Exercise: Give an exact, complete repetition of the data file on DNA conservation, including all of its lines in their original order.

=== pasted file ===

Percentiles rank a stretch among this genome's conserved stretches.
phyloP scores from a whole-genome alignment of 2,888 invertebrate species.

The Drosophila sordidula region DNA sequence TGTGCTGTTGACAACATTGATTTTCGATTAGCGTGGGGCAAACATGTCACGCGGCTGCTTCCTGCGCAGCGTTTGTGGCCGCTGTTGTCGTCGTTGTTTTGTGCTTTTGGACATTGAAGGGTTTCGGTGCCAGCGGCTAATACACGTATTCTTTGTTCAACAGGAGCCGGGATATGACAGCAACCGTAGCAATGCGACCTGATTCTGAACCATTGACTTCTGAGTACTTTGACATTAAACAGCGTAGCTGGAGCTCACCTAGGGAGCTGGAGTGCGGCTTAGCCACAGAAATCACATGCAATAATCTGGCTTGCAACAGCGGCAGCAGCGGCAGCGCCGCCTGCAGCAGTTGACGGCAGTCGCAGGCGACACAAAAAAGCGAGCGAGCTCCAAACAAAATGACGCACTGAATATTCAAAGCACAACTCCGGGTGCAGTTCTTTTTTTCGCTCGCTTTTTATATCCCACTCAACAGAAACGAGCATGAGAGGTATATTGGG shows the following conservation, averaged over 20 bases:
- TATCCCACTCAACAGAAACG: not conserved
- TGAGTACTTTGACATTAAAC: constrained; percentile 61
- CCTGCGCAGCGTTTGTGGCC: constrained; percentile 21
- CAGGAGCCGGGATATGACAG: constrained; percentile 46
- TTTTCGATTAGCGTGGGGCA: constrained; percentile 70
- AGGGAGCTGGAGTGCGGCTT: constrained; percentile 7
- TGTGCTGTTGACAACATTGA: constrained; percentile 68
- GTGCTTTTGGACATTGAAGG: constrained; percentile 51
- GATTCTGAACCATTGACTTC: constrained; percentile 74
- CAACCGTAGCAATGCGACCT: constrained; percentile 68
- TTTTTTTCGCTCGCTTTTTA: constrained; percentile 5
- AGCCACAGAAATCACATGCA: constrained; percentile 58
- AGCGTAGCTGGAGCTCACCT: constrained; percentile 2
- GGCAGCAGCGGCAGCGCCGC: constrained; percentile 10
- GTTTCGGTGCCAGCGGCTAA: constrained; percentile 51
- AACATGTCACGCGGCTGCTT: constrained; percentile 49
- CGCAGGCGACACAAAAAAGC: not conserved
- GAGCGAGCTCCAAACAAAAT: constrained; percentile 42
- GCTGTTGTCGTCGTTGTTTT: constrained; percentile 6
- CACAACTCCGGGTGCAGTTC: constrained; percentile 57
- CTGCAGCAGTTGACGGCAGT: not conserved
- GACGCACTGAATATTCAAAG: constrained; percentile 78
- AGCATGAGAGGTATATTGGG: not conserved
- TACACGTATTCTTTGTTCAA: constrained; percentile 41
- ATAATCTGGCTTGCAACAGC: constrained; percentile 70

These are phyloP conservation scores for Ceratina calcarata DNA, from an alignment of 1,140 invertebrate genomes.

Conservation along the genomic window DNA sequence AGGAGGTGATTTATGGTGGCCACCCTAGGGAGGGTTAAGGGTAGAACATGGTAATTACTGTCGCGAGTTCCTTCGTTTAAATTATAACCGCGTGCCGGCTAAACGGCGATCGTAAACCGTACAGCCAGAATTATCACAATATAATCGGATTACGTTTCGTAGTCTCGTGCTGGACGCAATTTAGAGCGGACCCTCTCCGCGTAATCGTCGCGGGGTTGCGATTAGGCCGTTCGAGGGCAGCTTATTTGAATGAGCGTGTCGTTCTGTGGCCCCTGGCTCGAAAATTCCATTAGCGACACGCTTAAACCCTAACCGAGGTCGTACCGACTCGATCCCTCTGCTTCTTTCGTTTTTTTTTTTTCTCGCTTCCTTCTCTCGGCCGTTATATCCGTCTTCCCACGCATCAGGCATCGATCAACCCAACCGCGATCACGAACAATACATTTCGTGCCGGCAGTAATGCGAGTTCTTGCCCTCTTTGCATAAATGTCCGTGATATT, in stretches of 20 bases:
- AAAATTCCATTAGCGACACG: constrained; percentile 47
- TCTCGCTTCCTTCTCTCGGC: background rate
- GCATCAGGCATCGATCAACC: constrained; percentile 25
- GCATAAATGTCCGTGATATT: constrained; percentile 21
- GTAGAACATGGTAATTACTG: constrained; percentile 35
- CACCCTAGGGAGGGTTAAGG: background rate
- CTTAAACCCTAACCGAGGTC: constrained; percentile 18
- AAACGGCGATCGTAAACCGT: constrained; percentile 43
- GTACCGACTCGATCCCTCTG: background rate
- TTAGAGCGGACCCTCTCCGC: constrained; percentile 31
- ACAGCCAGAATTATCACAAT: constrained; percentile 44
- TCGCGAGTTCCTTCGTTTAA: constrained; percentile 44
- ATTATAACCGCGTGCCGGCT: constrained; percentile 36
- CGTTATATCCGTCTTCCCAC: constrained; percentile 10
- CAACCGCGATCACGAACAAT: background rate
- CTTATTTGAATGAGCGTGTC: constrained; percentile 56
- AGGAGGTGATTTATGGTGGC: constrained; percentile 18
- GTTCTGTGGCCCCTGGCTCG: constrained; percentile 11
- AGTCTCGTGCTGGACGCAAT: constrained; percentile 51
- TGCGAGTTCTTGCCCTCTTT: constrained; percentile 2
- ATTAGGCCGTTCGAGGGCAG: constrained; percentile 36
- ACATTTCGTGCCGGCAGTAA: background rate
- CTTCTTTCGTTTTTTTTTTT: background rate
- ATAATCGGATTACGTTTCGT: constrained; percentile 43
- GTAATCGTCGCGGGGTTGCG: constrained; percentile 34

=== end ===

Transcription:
Percentiles rank a stretch among this genome's conserved stretches.
phyloP scores from a whole-genome alignment of 2,888 invertebrate species.

The Drosophila sordidula region DNA sequence TGTGCTGTTGACAACATTGATTTTCGATTAGCGTGGGGCAAACATGTCACGCGGCTGCTTCCTGCGCAGCGTTTGTGGCCGCTGTTGTCGTCGTTGTTTTGTGCTTTTGGACATTGAAGGGTTTCGGTGCCAGCGGCTAATACACGTATTCTTTGTTCAACAGGAGCCGGGATATGACAGCAACCGTAGCAATGCGACCTGATTCTGAACCATTGACTTCTGAGTACTTTGACATTAAACAGCGTAGCTGGAGCTCACCTAGGGAGCTGGAGTGCGGCTTAGCCACAGAAATCACATGCAATAATCTGGCTTGCAACAGCGGCAGCAGCGGCAGCGCCGCCTGCAGCAGTTGACGGCAGTCGCAGGCGACACAAAAAAGCGAGCGAGCTCCAAACAAAATGACGCACTGAATATTCAAAGCACAACTCCGGGTGCAGTTCTTTTTTTCGCTCGCTTTTTATATCCCACTCAACAGAAACGAGCATGAGAGGTATATTGGG shows the following conservation, averaged over 20 bases:
- TATCCCACTCAACAGAAACG: not conserved
- TGAGTACTTTGACATTAAAC: constrained; percentile 61
- CCTGCGCAGCGTTTGTGGCC: constrained; percentile 21
- CAGGAGCCGGGATATGACAG: constrained; percentile 46
- TTTTCGATTAGCGTGGGGCA: constrained; percentile 70
- AGGGAGCTGGAGTGCGGCTT: constrained; percentile 7
- TGTGCTGTTGACAACATTGA: constrained; percentile 68
- GTGCTTTTGGACATTGAAGG: constrained; percentile 51
- GATTCTGAACCATTGACTTC: constrained; percentile 74
- CAACCGTAGCAATGCGACCT: constrained; percentile 68
- TTTTTTTCGCTCGCTTTTTA: constrained; percentile 5
- AGCCACAGAAATCACATGCA: constrained; percentile 58
- AGCGTAGCTGGAGCTCACCT: constrained; percentile 2
- GGCAGCAGCGGCAGCGCCGC: constrained; percentile 10
- GTTTCGGTGCCAGCGGCTAA: constrained; percentile 51
- AACATGTCACGCGGCTGCTT: constrained; percentile 49
- CGCAGGCGACACAAAAAAGC: not conserved
- GAGCGAGCTCCAAACAAAAT: constrained; percentile 42
- GCTGTTGTCGTCGTTGTTTT: constrained; percentile 6
- CACAACTCCGGGTGCAGTTC: constrained; percentile 57
- CTGCAGCAGTTGACGGCAGT: not conserved
- GACGCACTGAATATTCAAAG: constrained; percentile 78
- AGCATGAGAGGTATATTGGG: not conserved
- TACACGTATTCTTTGTTCAA: constrained; percentile 41
- ATAATCTGGCTTGCAACAGC: constrained; percentile 70

These are phyloP conservation scores for Ceratina calcarata DNA, from an alignment of 1,140 invertebrate genomes.

Conservation along the genomic window DNA sequence AGGAGGTGATTTATGGTGGCCACCCTAGGGAGGGTTAAGGGTAGAACATGGTAATTACTGTCGCGAGTTCCTTCGTTTAAATTATAACCGCGTGCCGGCTAAACGGCGATCGTAAACCGTACAGCCAGAATTATCACAATATAATCGGATTACGTTTCGTAGTCTCGTGCTGGACGCAATTTAGAGCGGACCCTCTCCGCGTAATCGTCGCGGGGTTGCGATTAGGCCGTTCGAGGGCAGCTTATTTGAATGAGCGTGTCGTTCTGTGGCCCCTGGCTCGAAAATTCCATTAGCGACACGCTTAAACCCTAACCGAGGTCGTACCGACTCGATCCCTCTGCTTCTTTCGTTTTTTTTTTTTCTCGCTTCCTTCTCTCGGCCGTTATATCCGTCTTCCCACGCATCAGGCATCGATCAACCCAACCGCGATCACGAACAATACATTTCGTGCCGGCAGTAATGCGAGTTCTTGCCCTCTTTGCATAAATGTCCGTGATATT, in stretches of 20 bases:
- AAAATTCCATTAGCGACACG: constrained; percentile 47
- TCTCGCTTCCTTCTCTCGGC: background rate
- GCATCAGGCATCGATCAACC: constrained; percentile 25
- GCATAAATGTCCGTGATATT: constrained; percentile 21
- GTAGAACATGGTAATTACTG: constrained; percentile 35
- CACCCTAGGGAGGGTTAAGG: background rate
- CTTAAACCCTAACCGAGGTC: constrained; percentile 18
- AAACGGCGATCGTAAACCGT: constrained; percentile 43
- GTACCGACTCGATCCCTCTG: background rate
- TTAGAGCGGACCCTCTCCGC: constrained; percentile 31
- ACAGCCAGAATTATCACAAT: constrained; percentile 44
- TCGCGAGTTCCTTCGTTTAA: constrained; percentile 44
- ATTATAACCGCGTGCCGGCT: constrained; percentile 36
- CGTTATATCCGTCTTCCCAC: constrained; percentile 10
- CAACCGCGATCACGAACAAT: background rate
- CTTATTTGAATGAGCGTGTC: constrained; percentile 56
- AGGAGGTGATTTATGGTGGC: constrained; percentile 18
- GTTCTGTGGCCCCTGGCTCG: constrained; percentile 11
- AGTCTCGTGCTGGACGCAAT: constrained; percentile 51
- TGCGAGTTCTTGCCCTCTTT: constrained; percentile 2
- ATTAGGCCGTTCGAGGGCAG: constrained; percentile 36
- ACATTTCGTGCCGGCAGTAA: background rate
- CTTCTTTCGTTTTTTTTTTT: background rate
- ATAATCGGATTACGTTTCGT: constrained; percentile 43
- GTAATCGTCGCGGGGTTGCG: constrained; percentile 34